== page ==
When it comes to distributing, promoting, tracking, and optimizing marketing content for an inbound marketing program, HubSpot is head and shoulders above other platforms, in my estimation. That’s why we are a HubSpot Certified Agency Partner, and one of the top HubSpot agencies in Colorado. But the company is about more than just managing content—they have some great strategies for creating it. Their Content Marketing Hacks guide includes insights from content experts within and outside the company. I share some of the ones that we have found most useful at 30dps below. If your team isn’t using these hacks, and others in the guide, you should be!
This evening, looking for a place to buy some mailing envelopes, I dropped into a Postal Annex mailing service near my home that I had never patronized before. As I approached the door, being sensitive to the fact that it was late, I immediately saw that the store hours clearly indicated that they had been closed for 30 minutes.
As I turned to leave, someone inside the store hastened to unlock the door. I assumed at the time that he was going to apologize and explain that they were closed (the typical "courteous" response to such a situation). To my surprise (and delight), he immediately, said, "Yes, we're closed, but please come on in!"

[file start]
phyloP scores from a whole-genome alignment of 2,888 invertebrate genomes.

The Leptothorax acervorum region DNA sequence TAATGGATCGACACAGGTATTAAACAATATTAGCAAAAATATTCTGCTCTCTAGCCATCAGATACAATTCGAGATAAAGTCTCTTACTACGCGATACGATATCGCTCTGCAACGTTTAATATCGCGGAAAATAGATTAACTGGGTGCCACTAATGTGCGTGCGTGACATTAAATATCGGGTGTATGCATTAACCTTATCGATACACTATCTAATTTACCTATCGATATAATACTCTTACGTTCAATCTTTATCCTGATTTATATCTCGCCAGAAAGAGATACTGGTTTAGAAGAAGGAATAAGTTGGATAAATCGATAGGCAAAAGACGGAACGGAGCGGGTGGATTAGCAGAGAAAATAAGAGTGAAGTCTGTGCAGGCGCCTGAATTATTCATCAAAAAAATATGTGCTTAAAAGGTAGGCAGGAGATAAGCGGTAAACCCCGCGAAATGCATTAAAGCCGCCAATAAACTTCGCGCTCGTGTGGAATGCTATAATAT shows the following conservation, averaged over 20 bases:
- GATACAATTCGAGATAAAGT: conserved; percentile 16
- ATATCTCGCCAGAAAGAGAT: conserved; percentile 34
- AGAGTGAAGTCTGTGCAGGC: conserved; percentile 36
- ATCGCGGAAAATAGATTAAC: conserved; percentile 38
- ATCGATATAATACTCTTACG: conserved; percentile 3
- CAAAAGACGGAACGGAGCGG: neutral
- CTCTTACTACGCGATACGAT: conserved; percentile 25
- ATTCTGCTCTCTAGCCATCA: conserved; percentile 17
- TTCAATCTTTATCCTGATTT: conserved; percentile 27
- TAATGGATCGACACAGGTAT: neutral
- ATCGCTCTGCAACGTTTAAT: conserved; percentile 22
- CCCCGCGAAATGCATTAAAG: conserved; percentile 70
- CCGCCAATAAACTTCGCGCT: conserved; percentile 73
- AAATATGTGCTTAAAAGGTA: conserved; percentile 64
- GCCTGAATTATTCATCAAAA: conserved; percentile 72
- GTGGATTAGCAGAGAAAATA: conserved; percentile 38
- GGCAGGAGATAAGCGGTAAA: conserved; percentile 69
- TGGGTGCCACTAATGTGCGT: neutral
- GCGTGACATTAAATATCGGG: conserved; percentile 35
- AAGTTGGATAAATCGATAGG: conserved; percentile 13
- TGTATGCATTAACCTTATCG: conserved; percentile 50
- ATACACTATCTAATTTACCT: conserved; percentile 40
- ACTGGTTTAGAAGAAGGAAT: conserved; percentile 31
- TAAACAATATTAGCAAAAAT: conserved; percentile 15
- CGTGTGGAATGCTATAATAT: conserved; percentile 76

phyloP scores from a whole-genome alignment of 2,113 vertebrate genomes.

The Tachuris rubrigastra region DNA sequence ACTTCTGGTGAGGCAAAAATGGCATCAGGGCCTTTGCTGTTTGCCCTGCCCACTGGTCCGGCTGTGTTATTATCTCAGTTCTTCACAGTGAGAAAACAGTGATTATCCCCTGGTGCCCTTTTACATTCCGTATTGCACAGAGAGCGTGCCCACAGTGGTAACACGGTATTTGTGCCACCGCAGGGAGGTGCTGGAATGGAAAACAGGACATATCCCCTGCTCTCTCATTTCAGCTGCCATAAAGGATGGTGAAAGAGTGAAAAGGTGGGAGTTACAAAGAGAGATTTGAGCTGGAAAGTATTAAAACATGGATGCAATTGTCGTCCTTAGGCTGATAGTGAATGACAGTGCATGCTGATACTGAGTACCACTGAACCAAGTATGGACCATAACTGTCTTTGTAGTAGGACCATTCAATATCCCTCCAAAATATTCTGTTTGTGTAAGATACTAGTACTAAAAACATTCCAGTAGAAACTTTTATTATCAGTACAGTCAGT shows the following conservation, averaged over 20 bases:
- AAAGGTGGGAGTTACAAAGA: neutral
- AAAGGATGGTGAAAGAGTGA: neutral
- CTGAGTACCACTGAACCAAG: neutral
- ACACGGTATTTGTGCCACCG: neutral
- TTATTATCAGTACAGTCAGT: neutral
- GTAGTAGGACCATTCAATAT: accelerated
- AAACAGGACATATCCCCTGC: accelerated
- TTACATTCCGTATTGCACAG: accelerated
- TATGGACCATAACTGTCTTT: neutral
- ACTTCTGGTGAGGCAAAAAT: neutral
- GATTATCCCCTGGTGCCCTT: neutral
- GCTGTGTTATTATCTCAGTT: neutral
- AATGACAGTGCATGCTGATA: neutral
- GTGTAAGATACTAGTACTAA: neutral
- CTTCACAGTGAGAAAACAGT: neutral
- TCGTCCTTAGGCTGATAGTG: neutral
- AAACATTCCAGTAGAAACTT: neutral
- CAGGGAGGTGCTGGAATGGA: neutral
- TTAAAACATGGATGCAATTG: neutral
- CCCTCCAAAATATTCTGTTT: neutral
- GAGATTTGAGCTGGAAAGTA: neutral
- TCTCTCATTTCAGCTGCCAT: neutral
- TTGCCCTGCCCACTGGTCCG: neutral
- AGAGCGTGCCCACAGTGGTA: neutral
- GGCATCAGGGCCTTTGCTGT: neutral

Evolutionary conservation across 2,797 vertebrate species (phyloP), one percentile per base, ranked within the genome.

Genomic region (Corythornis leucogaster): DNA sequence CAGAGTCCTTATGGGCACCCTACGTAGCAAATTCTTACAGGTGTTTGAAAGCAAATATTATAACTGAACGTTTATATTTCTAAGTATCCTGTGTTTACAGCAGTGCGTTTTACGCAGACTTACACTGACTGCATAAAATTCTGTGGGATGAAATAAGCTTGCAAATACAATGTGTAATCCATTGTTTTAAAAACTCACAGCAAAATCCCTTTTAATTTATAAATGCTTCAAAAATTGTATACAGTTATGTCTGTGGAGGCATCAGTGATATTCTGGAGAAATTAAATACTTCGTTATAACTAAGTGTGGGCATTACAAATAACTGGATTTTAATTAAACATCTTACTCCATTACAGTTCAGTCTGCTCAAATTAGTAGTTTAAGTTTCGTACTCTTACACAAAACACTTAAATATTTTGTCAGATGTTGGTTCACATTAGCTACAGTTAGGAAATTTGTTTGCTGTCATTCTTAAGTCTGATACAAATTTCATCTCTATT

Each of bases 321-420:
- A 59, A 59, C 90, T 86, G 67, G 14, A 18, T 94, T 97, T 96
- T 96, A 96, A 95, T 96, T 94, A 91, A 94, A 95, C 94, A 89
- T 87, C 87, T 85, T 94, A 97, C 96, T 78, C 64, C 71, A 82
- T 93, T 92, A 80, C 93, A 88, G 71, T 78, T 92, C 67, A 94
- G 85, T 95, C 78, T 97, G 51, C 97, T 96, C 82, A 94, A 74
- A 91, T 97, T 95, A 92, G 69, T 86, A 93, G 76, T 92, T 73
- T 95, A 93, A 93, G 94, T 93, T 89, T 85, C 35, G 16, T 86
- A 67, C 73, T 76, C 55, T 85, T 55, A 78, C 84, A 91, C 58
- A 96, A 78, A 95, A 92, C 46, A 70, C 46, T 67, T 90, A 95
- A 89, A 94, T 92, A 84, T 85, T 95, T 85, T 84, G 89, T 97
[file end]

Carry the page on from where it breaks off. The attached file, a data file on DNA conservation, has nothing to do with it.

Laura is shopping online for a new mountain bike. She arrives at a company’s website and is immediately wowed by what she sees. The page design, the crystal clear photos of beautiful bikes, the clever copy. She’s hooked. And she spends almost 30 minutes browsing the site. Brad’s looking for a bike, too. He goes to the website of a different company and is immediately irritated. The homepage is ugly, it takes 15 seconds to load, and the product descriptions are confusing. He’s disappointed. And he spends exactly 22 seconds browsing the site. Company A just sold a $900 mountain bike. Company B just lost another potential customer.
By definition, a prospect who downloads and reads a white paper, case study, or other piece of content has “engaged” with it. And that engagement, even in its simplest form, is definitely a good thing. But what marketers are becoming increasingly focused on is taking engagement to new levels, because the more engaged a prospect is, the more likely he or she is to become a customer.